International Meeting for Autism Research: Modeling An Autism Risk Factor in Mice Leads to Permanent Changes in the Immune System

Modeling An Autism Risk Factor in Mice Leads to Permanent Changes in the Immune System

Friday, May 21, 2010
Franklin Hall B Level 4 (Philadelphia Marriott Downtown)
1:00 PM
E. Hsiao , Biology, California Institute of Technology, Pasadena, CA
Background: Maternal infection can lead to the development of autistic endophenotypes in the offspring. Modeling this maternal infection risk factor in mice yields offspring with behavioral abnormalities and neuropathology resembling those characteristic of autistic individuals. A similar phenotype in the offspring can be obtained by activating the mother's immune system by injection of the double-stranded, synthetic RNA, poly(I:C). The cytokine IL-6 is a key mediator of the effects of maternal immune activation (MIA) on the fetus. Moreover, MIA activates downstream IL-6 signaling pathways in the placenta and in subpopulations of neurons in the fetal brain. In addition, IL-6 mRNA is induced in both of these tissues, which raises the possibility of a feed-forward mechanism that could lead to the permanent changes in immune status seen in the autistic brain and peripheral immune system. Studies have reported amplified immune responses in both peripheral tissues and the gastrointestinal tract of autistic subjects.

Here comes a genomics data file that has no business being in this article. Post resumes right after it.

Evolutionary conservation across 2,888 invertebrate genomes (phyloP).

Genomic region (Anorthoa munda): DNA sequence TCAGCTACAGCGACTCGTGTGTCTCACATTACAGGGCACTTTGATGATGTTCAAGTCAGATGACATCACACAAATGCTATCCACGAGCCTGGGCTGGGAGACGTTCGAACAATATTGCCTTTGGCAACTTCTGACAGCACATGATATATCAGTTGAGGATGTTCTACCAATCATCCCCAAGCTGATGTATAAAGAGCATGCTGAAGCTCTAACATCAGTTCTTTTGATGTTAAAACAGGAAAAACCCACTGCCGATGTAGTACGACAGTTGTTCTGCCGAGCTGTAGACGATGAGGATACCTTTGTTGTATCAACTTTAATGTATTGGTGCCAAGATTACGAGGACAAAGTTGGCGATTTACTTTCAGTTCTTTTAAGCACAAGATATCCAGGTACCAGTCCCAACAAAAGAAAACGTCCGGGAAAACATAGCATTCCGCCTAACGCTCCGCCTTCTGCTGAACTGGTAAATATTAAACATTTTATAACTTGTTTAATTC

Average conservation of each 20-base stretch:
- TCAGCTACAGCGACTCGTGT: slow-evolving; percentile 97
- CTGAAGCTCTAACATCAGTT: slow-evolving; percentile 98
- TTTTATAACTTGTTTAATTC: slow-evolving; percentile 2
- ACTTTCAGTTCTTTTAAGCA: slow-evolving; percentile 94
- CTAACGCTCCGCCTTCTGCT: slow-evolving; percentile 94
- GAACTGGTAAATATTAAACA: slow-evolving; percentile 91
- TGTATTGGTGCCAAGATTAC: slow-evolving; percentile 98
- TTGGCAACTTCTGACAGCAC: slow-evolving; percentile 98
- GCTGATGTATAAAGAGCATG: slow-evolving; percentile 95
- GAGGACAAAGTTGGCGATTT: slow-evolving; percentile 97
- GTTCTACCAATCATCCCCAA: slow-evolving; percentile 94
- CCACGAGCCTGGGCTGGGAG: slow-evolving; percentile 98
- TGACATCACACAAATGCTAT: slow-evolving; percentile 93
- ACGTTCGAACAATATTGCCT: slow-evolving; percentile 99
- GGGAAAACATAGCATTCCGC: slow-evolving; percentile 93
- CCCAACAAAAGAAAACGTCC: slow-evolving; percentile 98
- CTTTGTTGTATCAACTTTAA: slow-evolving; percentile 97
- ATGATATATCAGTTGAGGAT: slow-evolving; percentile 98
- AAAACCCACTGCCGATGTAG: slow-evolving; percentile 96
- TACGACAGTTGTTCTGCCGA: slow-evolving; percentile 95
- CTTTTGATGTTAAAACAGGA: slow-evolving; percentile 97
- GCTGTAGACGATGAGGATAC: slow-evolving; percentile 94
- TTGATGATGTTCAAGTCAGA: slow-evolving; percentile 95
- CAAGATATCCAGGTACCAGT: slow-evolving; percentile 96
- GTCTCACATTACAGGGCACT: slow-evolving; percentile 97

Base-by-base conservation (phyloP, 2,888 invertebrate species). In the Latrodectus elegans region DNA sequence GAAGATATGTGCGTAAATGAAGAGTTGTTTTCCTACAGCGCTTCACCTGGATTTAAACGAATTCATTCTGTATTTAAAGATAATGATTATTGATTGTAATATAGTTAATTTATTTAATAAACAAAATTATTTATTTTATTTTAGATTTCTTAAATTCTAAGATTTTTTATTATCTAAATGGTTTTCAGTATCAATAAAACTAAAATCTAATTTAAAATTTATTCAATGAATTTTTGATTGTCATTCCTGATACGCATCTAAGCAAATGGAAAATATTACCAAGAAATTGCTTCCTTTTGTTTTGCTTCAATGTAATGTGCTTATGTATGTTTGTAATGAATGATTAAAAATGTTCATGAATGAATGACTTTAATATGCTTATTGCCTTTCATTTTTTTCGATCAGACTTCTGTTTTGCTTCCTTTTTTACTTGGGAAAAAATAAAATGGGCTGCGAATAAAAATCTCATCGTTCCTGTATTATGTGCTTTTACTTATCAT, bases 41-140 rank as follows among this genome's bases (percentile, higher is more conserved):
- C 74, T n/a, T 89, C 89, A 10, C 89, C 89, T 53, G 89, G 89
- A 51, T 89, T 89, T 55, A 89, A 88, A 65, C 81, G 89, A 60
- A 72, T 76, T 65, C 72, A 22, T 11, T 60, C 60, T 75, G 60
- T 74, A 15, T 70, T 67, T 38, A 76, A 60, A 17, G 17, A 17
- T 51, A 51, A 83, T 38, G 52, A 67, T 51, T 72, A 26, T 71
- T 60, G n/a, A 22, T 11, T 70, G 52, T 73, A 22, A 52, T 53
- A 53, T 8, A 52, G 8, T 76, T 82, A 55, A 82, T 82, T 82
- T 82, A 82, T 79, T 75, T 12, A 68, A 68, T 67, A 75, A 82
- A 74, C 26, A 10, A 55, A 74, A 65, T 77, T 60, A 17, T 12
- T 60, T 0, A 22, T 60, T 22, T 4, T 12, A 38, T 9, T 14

Objectives: We aim to study whether MIA during early fetal development alters later immune function in adult offspring.

Methods: Spleens and mesenteric lymph nodes were isolated from adult offspring of poly(I:C)- or saline-injected mothers. Tissues were mechanically and enzymatically disrupted to generate single cell suspensions. CD4+ T cells were isolated by magnetic bead separation (Miltenyi) and stimulated with PMA/ionomycin. IL-6 and IL-17 levels were measured from supernatants and normalized against number of cells.

Results: CD4+ T cells from spleen and mesenteric lymph nodes of adult poly(I:C) offspring display elevated levels of the pro-inflammatory cytokines IL-6 and IL-17 in response to stimulation in vitro.

Conclusions: MIA leads to significant changes in lymphocytes from the spleen and mesenteric lymph node of adult offspring. This observation indicates that MIA can cause permanent changes in immune status of the offspring.

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